A battle for Britney Spears is brewing. The pop star's recording contract with the former Jive Records (now RCA, a division of Sony Music) has one album left, and among those courting the chart-topper are L.A. Reid, chairman of Sony's Epic Records and Spears' "X Factor" sidekick, and Barry Weiss, former Jive head who's guided her career through its greatest heights and now chairs Island Def Jam Motown and Universal Republic, home to Justin Bieber, Kanye West and "American Idol's" Mariah Carey.
Both execs want to sign the singer, 30, whose seven studio releases have sold some 100 million units worldwide, to their rosters (at a cost of $3 million to $5 million per album, according to one estimate). But in what's being described by sources as a virtual face-off, the two are approaching the courtship with divergent strategies.
Reid, with whom Spears has become "chummy" since joining "X Factor" -- to the extent that she and Demi Lovato swapped table positions so Spears can sit to Reid's left -- is in dire need of an artist who can chart, having run Epic for more than a year now with nary a hit to its name (staffers insist new signings Ciara and Avril Lavigne could turn the tide). According to sources, Reid is using his proximity to Spears to woo her while also offering his counsel and promising to take her career "to the next level."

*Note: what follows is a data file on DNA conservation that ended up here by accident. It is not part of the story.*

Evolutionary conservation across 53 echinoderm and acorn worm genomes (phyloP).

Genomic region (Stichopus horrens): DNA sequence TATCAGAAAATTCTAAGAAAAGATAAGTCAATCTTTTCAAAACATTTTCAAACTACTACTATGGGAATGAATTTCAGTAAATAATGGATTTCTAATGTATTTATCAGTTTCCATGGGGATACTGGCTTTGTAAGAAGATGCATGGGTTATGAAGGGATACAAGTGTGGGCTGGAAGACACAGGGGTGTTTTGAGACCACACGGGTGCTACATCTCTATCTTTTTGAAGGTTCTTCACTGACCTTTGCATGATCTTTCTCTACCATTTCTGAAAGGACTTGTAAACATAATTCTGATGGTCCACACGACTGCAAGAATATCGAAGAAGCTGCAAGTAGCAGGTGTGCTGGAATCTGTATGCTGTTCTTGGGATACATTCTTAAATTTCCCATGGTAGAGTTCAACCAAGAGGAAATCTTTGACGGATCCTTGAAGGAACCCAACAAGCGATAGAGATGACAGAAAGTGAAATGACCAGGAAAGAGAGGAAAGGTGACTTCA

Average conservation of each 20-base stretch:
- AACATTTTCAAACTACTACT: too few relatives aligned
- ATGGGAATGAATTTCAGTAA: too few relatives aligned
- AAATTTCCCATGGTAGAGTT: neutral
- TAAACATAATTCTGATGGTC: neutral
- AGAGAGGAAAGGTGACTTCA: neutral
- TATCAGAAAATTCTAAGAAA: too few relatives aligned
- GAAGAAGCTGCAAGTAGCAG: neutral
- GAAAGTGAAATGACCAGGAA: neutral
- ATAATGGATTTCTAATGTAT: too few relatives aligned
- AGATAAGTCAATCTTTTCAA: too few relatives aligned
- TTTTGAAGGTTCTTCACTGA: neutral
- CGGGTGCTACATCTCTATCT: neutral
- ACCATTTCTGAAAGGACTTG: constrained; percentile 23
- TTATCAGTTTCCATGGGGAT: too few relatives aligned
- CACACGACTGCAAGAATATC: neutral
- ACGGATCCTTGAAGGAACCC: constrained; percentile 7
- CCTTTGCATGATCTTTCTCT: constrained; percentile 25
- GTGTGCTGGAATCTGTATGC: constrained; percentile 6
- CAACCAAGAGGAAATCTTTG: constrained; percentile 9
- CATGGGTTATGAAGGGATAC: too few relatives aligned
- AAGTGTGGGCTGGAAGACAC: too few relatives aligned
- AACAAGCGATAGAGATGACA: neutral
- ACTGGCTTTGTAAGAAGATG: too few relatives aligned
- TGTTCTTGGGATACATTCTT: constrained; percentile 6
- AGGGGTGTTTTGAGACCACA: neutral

Weiss, who essentially swapped jobs with Reid in 2011, at least where IDJ is concerned, has time on his side. "I have a 15-year history with Britney and would love to be reunited with her," he tells The Hollywood Reporter. Indeed, Weiss is one of few executives with whom Spears has interacted directly and he represents a sort of "comfort zone for Britney," says an insider. "Barry understands how her business is run and the many buffers in place."
Chief among them: the decision makers in Spears' life. They include Jason Trawick, Spears' fiancé, former agent and co-conservator (along with her father Jamie Spears), who sits at his own judges' table-like spot on the "X Factor" set and keeps a close eye on the proceedings, and Larry Rudolph, her longtime manager. Rudolph is close to both Reid and Weiss -- the former via Lavigne, whom he also reps, and the latter from his years with Spears.
Worth noting: Spears' affiliation with "X Factor," which is aligned exclusively with Sony Music, does not give the label group a signing advantage nor does Spears' contract preclude her from negotiating a new deal concurrently. The show could, however, bar other executives from coming onto the set. RCA Records would not comment for this story, other than to say that the label does not disclose details of its artists' deals.
"Larry and Jason will want to go where the money is," offers one source, who cautions that, after all these years in the business, Spears has developed "a pretty good s--t-detector [where] if L.A. goes overboard, that could push her away." Ultimately, says the insider, Spears can be easily swayed but will go where she's comfortable. Adds another high-ranking executive: "She's a hot commodity, and that's a good position to be in."